Writers in Greece
- Excursions and Day Trips
- Study Abroad Advisory of Student Risk
- About Greece
- Weather and Climate
- Research Your Destination
During our program we will stay in central locations (very close to the beach or the waterfront) and in good quality A, B, or C class hotels (double occupancy rooms only). All rooms have A/C, TV, and a small refrigerator.
Students arriving early or staying after the program will need to make their own housing arrangements.
UC Davis reserves the right to change the accommodation location. Should this be necessary, we will arrange comparable lodging. Please note that elevators, air conditioners and other modern conveniences may not be available in all locations.
Breakfast will be provided by the hotels at all locations. Lunch and dinner are on your own. A few of the full-day field trips will include a lunch and/or dinner. NOTE: If you are a vegetarian, you will find that traditional Greek cuisine offers a large variety of vegetarian and vegan dishes. Fruits and vegetables in Greece are wonderfully tasty and very fresh. A description of typical Greek food for each meal of the day follows below.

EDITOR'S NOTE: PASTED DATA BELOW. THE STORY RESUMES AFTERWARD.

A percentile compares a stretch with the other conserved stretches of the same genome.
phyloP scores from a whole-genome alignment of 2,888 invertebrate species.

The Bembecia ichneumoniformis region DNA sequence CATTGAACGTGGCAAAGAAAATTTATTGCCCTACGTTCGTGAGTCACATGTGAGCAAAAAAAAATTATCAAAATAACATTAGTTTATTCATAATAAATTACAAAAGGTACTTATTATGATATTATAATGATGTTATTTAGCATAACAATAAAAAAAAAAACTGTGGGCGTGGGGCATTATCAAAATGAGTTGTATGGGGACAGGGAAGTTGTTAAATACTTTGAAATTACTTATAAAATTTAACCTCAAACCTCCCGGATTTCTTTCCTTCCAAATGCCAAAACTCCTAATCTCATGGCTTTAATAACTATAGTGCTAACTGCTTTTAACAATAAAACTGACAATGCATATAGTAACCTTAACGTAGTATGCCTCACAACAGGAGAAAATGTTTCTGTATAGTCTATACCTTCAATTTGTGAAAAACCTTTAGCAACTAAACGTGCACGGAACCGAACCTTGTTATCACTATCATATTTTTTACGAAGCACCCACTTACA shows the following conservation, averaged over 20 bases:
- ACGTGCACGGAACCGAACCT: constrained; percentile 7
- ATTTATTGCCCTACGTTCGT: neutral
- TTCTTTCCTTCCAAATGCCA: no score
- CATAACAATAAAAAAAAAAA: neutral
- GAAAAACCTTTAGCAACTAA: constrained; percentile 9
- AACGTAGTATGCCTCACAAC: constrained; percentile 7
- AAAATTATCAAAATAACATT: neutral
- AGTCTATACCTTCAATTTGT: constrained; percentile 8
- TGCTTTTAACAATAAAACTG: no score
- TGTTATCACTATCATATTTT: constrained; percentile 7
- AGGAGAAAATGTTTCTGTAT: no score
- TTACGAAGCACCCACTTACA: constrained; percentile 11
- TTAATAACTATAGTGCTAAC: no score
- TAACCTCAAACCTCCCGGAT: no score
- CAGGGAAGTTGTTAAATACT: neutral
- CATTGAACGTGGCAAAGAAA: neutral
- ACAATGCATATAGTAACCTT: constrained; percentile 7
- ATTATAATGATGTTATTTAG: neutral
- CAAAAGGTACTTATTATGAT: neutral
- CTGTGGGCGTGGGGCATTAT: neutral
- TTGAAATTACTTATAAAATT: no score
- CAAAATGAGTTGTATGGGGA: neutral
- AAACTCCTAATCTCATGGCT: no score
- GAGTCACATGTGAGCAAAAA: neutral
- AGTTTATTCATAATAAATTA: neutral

Greek breakfast, although an important start to the day, is not as heavy as its American counterpart. Most restaurants and host institutions on the program offer coffee or tea, then a variety of breads and rolls with butter, a spread of soft cheese, olives and tomatoes, boiled eggs, and perhaps a meat and cheese platter. A delicious breakfast dish: plain yogurt with honey and granola mixed-in, so refreshing before hot Mediterranean days.